In your system, you're still paying someone else to make a profit instead of looking out for your best interests, something that is supposed to be inherent in a feudiciary relationship.

If you get sick and apply for treatments or benefits, your adjuster will likely be someone with an undergraduate general education. They will ask their own specialists to examine you. All parties have a vested interest in not providing you with services since they are evaluated based on how little they pay out. Given the complexities of medicine, it is often not difficult to find some excuse to exclude the service.

I'm all for fairness, but the insurer doesn't have an incentive to be fair to you either. In fact, they have an incentive not to be.

Mike


RE: M.A.D anyone?
By The Boston Dangler on 10/3/07, Rating: -1
RE: M.A.D anyone?
By mdogs444 on 10/3/07, Rating: -1
RE: M.A.D anyone?
By The Boston Dangler on 10/3/07, Rating: -1
RE: M.A.D anyone?
By Ringold on 10/4/07, Rating: 0
RE: M.A.D anyone?
By The Boston Dangler on 10/4/07, Rating: -1
RE: M.A.D anyone?
By rdeegvainl on 10/4/2007 3:14:31 AM , Rating: 2
responding with "IDIOT" and i'll quote from you on this "only serves to highlight the fact that you are a C**T."


RE: M.A.D anyone?
By mdogs444 on 10/4/07, Rating: -1
RE: M.A.D anyone?
By mdogs444 on 10/4/2007 8:46:32 AM , Rating: 1
quote:
i've been reading some of your posts. you seem very, ahem, fair and balanced.


Yes, Im definately not fair and balanced, if you are a pantywaist liberal. Fair and Balanced does not translate to "take from the rich and give to the poor" mentality.

quote:
not only are you another right-wing whack job, but you're in dire need of an ass kicking.


Ill take that as a compliment. I take pride in being a patriot and supporting our country through all times - good and bad - instead of being a tree hugging, flag burner like who you wants to complain everytime that someone wont give you something for nothing.

My first love is my country. My second love is pissing off liberals like you.


RE: M.A.D anyone?
By clovell on 10/4/2007 5:52:28 PM , Rating: 3
Hoo-ah!


RE: M.A.D anyone?
By treehugger87 on 10/3/2007 10:16:51 PM , Rating: 3
How can you say that? Point out minor flaws in a perfectly good system(Canada), while your own is obviously in serious trouble and even looking to places like Canada and GB as an example.

In Canada you may have to wait if you are having an elective surgery or non-life threatening operation. But, using the example of waiting weeks and then going down to the USA is a RARITY. I remember it would make headlines in local news if someone had to go to the US for a treatment they couldn't recieve in Canada, and 99.9% of the time it was a surgery that was only too "experiemntal", for lack of a better word, for Canadian hospitals and was only offered in the states. American healthcare is corrupt and social status dependent . The Poor who are uninsured can't afford it and the rich get world class treatment, not to mention the chance of assuming the finicial burdened of medical costs because of the profiteering insurance companies.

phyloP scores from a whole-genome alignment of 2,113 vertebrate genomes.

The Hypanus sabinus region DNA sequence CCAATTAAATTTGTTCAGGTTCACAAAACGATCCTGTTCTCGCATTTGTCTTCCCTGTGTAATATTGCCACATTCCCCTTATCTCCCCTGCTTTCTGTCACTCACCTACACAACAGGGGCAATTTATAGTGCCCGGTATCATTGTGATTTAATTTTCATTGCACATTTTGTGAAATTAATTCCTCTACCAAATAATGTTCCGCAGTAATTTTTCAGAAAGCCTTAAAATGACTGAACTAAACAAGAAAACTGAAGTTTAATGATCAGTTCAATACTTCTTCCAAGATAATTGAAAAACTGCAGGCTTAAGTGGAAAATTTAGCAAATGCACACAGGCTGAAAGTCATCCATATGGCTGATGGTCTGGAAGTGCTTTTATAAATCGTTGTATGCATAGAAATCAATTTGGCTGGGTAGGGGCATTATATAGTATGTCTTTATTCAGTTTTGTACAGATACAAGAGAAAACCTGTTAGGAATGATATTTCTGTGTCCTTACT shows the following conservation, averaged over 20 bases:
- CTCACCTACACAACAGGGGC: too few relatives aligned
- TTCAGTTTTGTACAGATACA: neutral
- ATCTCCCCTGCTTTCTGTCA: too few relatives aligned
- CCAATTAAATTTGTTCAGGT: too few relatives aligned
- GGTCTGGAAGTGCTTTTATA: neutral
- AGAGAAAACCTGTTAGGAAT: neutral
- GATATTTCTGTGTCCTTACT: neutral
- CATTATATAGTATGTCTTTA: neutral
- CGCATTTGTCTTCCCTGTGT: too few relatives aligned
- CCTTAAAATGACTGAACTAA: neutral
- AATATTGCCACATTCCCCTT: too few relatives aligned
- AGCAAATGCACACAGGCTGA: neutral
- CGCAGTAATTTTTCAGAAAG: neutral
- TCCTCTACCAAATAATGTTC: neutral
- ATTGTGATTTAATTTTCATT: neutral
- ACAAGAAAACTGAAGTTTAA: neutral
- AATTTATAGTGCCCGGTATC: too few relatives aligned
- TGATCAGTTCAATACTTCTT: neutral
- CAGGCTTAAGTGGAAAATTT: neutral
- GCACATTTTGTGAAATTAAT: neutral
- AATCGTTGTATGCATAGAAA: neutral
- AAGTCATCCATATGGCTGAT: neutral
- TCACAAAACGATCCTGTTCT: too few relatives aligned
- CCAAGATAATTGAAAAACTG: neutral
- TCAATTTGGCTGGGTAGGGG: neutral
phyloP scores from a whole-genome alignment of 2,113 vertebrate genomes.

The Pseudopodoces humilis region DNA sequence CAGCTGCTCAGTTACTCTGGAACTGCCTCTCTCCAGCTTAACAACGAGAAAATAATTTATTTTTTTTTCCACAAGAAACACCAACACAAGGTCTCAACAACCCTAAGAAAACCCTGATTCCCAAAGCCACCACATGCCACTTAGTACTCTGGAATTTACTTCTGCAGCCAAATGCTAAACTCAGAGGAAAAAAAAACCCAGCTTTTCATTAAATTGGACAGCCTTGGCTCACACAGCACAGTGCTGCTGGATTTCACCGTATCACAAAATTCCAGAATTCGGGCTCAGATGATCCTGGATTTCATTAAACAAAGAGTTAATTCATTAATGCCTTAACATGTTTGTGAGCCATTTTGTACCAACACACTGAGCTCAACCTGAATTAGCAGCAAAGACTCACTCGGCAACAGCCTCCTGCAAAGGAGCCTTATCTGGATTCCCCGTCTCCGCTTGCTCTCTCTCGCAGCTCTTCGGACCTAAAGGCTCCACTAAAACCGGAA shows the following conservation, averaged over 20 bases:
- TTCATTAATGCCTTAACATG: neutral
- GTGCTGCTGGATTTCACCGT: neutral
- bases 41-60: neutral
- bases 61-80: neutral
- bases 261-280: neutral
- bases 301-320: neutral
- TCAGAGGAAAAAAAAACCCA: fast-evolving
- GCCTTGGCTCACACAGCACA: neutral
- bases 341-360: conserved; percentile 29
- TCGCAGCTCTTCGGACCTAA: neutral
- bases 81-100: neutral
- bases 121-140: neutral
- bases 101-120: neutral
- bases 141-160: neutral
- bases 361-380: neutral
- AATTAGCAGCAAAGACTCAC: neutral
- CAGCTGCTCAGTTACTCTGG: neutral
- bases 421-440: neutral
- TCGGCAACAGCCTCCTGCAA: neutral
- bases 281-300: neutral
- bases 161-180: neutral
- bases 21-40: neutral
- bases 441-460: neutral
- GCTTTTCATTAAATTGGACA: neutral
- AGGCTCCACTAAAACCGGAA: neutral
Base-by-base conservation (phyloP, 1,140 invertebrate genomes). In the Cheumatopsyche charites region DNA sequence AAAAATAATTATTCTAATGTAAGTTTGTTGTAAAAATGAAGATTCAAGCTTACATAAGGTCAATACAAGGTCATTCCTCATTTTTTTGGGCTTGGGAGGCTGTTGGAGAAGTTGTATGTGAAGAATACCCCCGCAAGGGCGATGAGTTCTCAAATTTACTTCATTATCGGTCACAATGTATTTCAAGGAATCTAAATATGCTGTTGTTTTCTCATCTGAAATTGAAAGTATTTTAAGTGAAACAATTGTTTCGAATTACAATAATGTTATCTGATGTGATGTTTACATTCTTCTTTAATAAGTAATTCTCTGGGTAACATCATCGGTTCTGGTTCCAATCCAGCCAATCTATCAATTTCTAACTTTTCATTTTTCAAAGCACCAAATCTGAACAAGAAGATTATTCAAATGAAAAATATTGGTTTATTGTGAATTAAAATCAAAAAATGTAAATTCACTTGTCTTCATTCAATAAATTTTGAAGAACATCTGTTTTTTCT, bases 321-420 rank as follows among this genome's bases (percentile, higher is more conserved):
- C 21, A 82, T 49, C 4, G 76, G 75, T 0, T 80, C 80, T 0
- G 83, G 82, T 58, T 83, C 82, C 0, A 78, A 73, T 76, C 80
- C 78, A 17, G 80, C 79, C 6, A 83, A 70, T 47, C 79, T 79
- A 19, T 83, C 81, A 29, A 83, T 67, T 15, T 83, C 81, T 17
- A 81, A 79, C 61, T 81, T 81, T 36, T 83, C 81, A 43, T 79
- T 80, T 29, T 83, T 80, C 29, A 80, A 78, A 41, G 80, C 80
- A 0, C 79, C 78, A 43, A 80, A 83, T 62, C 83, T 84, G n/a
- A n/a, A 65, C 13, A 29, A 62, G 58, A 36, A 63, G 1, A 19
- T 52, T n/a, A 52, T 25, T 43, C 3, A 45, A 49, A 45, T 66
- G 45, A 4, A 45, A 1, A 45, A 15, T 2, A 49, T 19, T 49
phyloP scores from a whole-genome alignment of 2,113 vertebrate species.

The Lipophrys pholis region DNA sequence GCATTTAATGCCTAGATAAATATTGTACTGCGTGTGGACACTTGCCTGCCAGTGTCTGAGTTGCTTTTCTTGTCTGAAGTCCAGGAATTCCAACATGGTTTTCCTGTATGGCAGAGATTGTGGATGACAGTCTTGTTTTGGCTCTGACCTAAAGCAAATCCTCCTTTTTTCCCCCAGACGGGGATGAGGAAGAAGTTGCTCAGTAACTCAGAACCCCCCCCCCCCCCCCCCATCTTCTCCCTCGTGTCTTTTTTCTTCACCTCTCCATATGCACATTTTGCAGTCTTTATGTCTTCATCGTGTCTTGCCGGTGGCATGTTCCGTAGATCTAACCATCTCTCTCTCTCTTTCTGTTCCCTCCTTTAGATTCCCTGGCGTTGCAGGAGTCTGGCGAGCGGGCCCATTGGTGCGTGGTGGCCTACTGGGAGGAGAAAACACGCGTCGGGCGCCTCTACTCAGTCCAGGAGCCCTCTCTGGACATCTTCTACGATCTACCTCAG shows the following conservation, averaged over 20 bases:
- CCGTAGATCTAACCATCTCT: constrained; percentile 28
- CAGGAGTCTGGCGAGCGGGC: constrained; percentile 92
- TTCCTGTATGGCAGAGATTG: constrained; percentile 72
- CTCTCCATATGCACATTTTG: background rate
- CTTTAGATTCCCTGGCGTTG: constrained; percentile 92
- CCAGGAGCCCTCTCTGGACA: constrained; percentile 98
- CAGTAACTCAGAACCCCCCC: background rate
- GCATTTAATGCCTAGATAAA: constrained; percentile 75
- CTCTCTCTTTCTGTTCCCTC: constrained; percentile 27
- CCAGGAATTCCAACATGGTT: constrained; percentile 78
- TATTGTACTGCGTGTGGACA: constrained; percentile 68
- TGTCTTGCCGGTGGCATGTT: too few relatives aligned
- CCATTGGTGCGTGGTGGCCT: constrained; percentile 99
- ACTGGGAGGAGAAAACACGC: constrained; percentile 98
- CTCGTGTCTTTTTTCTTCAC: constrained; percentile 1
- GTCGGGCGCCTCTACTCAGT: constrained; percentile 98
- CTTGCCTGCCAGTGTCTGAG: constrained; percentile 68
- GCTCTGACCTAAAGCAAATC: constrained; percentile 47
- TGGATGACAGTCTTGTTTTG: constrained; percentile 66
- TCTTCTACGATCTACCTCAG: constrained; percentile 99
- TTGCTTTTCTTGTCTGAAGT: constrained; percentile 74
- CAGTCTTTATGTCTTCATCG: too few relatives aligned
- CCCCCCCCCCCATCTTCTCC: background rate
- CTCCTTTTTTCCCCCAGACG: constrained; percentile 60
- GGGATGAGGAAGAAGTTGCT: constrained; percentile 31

And as for Canada having no principles: The US is creating whole generations of new anti-american generations in the middle-east, no wonder you need a missile defense system. While, Canada peacekeeps the messes you made we don't have to worry about the implications of a missile attack on Canadian soil. Canada doesn't make enemies, therefore i think we have our principles in line, unlike you.


RE: M.A.D anyone?
By mdogs444 on 10/3/07, Rating: 0
RE: M.A.D anyone?
By derwin on 10/4/2007 12:07:27 AM , Rating: 2
quote:
what we consider poverty - about $21,000/year.

Are you trying to imply that we have a high standard for poverty? Have you ever tried to live in america on 21k/yr?

Did you go to college?

Thats about the best you can live on 21k a year. Rent a shamble and share it with four other people, drive a POS car, eat ramen noodles, maybe save enough to take your girl out every other friday (to TGI Fridays at best) - and dear god if you had to actually pay for things like health insurance, children, bills not split five ways.

The only difference is in college you can hold your head up, because you know something better is coming. What if you had to live your whole life like that? How in hell would you pay for anything for your kids??

Living off the government my ass, welfare pays less than the poverty line, if you are dumb enough to try and live off the government, be my guest - your kids will be starved, retarded and you will be nothing but a lump on a couch. If you want to screw your life over to not do anything, thats fine by me as long as most of the people we are helping with this program actually use it to better themselves, not to mention you would have wasted so much time trying to convince the government you are trying, your dumbass could have (if they are there to have) found a job and worked it well for the amount of effort it takes to jump through the loops (finding a job, getting educated, etc) it takes to stay for a prolonged period of time on welfare.